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From The Daft Idea Department

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Hey Anyone,

Another Kevin idea from left field... What if I were to use a single ended output transformer as a pentode push pull output transformer? I know single ended transformers have an air gap in the core to avoid saturation. But picture this. B+ is applied to the plates of a pair of output tubes driven in pentode mode. Obvious as there are no ultralinear taps. The DC path is from plate to ground. Bypassing the transformer entirely. With the primary end taps connected to each output plate. The primary will only see the ac signal so a relatively low current transformer can be used to produce more power than a standard push pull?

Kevin
 
The Circlotron is too complicated. I was thinking something simpler like this?
 

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The Circlotron is too complicated. I was thinking something simpler like this?

That won't work at all. The output's shorted directly to AC ground. You'd need something like a center tapped choke, active CCS plate loads or gyrators and capacitor couple to the OPT to make a PP parafeed design.

It's either that, or a bridge (Circlotron type) output.
 
That could only be made to work if the B+ was seperate for both pentodes and was through a CCS. The CCS needs to be able to swing the whole AC signal which means a much higher B+ (about 2x).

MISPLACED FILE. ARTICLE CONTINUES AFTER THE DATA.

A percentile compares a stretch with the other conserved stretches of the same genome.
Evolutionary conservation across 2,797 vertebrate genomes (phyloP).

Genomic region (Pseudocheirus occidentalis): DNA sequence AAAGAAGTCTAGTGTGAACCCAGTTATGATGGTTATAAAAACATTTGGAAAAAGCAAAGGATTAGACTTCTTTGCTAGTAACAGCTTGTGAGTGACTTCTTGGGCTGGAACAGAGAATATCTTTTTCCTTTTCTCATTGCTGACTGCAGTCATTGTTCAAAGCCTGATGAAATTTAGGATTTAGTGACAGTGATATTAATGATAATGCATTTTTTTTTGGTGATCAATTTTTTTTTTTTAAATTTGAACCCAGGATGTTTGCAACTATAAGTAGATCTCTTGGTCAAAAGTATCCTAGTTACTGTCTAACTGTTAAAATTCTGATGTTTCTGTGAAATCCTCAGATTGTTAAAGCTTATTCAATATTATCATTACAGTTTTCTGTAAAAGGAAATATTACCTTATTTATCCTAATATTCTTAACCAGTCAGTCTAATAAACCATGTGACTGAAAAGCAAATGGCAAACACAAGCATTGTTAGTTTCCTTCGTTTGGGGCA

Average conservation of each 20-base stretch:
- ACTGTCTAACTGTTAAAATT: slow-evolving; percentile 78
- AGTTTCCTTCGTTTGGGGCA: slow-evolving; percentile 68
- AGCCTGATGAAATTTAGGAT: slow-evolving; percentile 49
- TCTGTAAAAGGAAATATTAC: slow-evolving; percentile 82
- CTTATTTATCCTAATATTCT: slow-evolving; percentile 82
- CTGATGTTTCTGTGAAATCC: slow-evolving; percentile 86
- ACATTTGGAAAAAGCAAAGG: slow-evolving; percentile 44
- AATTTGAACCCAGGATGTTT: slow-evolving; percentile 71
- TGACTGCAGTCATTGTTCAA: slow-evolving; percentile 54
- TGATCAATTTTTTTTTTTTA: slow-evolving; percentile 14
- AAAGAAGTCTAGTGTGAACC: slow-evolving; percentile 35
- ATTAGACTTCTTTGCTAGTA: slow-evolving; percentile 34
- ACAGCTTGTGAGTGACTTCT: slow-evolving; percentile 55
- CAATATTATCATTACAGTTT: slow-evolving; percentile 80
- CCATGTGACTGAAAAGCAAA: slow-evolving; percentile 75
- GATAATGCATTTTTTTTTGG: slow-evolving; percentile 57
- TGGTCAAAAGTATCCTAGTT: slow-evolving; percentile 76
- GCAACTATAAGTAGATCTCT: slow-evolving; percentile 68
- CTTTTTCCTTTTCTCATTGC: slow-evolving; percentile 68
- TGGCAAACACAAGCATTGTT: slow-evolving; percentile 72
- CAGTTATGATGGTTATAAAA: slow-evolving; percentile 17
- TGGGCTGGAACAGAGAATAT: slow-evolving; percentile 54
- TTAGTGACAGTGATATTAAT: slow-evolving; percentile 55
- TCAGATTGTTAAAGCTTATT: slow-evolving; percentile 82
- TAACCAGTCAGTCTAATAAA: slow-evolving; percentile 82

You have sort of reinvented parafeed.

Not really a runner.

Shoog
 
Sy, synchronicity, Ala Jung would require three occurrences. And guys I didn't post anything near a complete schematic. I was just asking if you could use an SE transformer as a push pull one where DC was not present in the primary. How exactly that would be done I would need to work out. One question? Why would you need separate power supplies? Oh, and I'm looking into the parafeed.
 
Maybe not so Daft as I read of someone doing it with 2 SE trans with the primary in series per CH. and it worked really well.
Only problem was the transformers had to be perfectly matched, so was not economicallly viable as he was an amp builder.
 
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